I’m also not particularly interested in studies that follow one particular food, such as soy (or even worse, a micro-nutrient such as selenium) against one particular disease. I don’t want to live the kind of life where I am constantly trying to remember the chemical components of the individual whole foods I eat. I’m vegan for ethical reasons, so I eliminate animal products based on that; other than that, I just go for a variety. If you read my blog a lot, you know I do not spend time in postings telling you how this meal is really high in calcium or folic acid or something. I just find that confusing and boring. I stick with the level of food groups over the course of the day – did I get in my legumes today? How many servings of veggies did I work in? I’m aware of the foods that are higher in calcium, and I make a point to choose them, and I eat lots of greens because they’re super healthy (and I like them), but that’s about it. I guess I see those types of nutrient-disease studies as looking for a shortcut. “Let’s isolate a chemical in this plant that prevents this disease,” they seem to say, “and then we can put it in a pill or powder so people can continue to eat junk, but they’ll die of some other preventable disease instead of this one.” I just don’t see the point and I’d rather think about something else.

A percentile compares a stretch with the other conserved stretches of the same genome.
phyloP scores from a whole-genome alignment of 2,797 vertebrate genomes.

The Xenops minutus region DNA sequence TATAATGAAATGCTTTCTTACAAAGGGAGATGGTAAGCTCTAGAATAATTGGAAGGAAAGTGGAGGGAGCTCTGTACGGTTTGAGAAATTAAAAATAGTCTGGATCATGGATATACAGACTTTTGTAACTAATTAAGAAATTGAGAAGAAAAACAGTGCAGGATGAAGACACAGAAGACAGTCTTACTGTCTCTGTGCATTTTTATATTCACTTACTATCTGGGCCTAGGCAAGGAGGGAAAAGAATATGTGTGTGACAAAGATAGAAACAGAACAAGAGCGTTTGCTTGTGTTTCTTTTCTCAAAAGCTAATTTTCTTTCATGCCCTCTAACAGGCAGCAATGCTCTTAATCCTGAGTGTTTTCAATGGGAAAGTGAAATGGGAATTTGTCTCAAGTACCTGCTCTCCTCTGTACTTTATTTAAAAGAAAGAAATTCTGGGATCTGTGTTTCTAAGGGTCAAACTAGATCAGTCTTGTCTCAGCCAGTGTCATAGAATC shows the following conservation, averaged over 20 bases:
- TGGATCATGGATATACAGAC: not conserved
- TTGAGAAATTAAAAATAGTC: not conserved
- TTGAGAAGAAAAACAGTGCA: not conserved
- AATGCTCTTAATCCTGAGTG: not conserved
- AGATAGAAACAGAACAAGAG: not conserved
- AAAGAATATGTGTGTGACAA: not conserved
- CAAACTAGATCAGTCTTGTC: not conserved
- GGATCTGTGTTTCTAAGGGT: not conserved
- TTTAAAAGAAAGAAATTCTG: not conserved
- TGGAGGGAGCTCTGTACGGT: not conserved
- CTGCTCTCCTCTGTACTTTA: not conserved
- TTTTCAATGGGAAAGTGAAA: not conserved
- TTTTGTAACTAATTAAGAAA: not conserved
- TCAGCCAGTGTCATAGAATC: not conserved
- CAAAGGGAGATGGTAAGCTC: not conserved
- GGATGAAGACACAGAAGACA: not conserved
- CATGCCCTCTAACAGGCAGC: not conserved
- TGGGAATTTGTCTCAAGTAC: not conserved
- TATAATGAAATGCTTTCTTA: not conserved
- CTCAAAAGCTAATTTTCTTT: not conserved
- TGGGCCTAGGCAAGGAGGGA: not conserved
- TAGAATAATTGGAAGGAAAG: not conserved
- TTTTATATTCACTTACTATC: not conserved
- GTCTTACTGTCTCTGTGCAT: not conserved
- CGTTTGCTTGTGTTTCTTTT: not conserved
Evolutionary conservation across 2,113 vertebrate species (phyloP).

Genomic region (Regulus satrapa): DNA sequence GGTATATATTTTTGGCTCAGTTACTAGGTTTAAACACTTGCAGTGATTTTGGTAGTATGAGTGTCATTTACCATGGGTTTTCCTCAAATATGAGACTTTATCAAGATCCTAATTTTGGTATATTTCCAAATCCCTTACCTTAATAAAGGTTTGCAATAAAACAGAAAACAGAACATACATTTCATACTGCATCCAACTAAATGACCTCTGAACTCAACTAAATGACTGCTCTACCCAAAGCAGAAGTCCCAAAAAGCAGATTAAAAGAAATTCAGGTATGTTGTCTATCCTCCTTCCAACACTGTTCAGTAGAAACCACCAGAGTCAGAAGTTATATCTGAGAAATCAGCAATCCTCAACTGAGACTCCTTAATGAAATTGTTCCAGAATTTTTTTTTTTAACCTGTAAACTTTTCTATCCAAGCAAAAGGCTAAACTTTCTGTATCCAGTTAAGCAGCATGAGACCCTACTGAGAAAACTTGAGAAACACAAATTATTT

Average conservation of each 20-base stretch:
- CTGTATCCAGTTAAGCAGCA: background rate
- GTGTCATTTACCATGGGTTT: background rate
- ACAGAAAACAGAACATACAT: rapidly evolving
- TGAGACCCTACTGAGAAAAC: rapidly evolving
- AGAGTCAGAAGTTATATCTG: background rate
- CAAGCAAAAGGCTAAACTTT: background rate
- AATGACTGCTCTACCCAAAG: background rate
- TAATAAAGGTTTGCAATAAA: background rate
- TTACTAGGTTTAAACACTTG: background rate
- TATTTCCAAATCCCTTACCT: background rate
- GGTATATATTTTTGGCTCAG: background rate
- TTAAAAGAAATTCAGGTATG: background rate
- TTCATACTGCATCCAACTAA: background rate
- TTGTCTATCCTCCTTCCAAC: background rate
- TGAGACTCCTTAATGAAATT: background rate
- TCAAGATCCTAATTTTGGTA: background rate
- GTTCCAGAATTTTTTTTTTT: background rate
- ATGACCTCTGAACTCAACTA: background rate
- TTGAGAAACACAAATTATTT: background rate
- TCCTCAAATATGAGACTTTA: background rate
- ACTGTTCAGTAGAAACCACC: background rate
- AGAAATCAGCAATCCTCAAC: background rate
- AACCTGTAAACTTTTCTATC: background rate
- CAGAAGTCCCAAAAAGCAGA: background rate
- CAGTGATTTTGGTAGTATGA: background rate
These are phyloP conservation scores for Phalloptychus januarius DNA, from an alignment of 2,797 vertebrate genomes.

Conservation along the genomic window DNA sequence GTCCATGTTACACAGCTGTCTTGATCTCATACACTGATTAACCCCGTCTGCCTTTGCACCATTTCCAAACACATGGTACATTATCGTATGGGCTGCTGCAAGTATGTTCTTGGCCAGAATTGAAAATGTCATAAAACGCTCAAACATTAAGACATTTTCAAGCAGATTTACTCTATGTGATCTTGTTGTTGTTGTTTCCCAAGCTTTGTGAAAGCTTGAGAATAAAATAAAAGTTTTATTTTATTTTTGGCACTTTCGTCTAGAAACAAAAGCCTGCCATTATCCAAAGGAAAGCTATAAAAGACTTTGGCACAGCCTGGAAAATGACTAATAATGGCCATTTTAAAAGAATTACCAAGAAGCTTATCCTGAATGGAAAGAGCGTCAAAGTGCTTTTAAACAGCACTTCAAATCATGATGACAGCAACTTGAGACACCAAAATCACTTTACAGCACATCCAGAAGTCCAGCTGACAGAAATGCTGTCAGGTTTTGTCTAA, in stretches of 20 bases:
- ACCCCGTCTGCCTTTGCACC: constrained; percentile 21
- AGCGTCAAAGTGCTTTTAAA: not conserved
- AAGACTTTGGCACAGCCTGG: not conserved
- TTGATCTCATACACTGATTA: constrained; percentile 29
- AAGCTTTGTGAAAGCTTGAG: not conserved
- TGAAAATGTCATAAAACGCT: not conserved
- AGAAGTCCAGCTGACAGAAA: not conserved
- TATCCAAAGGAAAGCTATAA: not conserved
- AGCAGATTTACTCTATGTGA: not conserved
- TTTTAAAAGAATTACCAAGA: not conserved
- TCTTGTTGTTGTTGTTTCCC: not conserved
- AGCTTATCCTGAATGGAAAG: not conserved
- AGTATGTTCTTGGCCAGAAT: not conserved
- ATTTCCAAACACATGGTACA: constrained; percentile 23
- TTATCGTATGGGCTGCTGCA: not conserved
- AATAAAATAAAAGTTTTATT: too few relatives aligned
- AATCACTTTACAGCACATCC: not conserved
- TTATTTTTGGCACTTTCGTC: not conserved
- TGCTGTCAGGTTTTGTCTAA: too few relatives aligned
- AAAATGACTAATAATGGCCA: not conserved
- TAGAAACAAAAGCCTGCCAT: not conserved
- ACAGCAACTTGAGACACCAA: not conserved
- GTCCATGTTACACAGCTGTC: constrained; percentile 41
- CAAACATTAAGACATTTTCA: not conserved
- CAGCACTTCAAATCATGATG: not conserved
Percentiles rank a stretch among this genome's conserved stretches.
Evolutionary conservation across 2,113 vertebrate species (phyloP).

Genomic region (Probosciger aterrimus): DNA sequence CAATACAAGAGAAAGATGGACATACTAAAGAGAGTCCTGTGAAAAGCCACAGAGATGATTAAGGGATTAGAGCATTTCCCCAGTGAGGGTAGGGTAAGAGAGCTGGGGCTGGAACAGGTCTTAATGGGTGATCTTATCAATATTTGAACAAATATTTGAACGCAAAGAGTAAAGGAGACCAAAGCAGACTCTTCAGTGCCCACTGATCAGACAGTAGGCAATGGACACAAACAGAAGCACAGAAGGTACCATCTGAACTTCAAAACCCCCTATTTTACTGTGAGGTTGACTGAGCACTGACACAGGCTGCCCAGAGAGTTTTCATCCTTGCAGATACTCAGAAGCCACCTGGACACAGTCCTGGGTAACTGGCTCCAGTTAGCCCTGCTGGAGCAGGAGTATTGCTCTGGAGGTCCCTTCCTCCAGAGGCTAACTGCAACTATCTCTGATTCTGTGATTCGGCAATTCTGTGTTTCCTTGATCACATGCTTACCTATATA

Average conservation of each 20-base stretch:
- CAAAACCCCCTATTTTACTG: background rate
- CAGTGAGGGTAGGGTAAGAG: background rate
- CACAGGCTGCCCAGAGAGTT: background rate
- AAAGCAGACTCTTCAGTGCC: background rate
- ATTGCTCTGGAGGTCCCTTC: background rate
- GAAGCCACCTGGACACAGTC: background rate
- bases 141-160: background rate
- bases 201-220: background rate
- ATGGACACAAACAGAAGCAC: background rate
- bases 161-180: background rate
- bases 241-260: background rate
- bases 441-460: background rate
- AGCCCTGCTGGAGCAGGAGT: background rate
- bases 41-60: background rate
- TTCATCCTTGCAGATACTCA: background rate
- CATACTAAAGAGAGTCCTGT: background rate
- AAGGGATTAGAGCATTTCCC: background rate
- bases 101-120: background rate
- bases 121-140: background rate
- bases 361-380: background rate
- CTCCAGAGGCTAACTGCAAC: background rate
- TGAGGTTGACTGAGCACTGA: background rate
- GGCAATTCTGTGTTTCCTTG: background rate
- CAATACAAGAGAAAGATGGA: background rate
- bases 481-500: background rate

I’d like to take a moment here to express another point that Dr. Campbell made in his book. I couldn’t find it in the index, but he said something to the effect that there could be 19 studies showing that a certain diet reduces disease, but if there is one study that shows no correlation, the whole issue is often called “controversial.” It’s not that that one study said the diet increased disease, just that it seemed to have no effect. I think a reasonable person would feel that one study was suspect, and that probably the 19 studies were right, but labeling it controversial, while not entirely truthful, is helpful to someone with an agenda. Sometimes the agenda is business, and sometimes it is just keeping the status quo. So that is another thing to look out for when you’re looking into diet and disease.
Speaking of agendas, we have to be careful not to throw out the truth with any perceived bias. I hope that readers will not dismiss my words just because I would like everyone to be vegan. That would be an ad hominem fallacy. Ignore who I am, and just look at what I say. Is it the truth?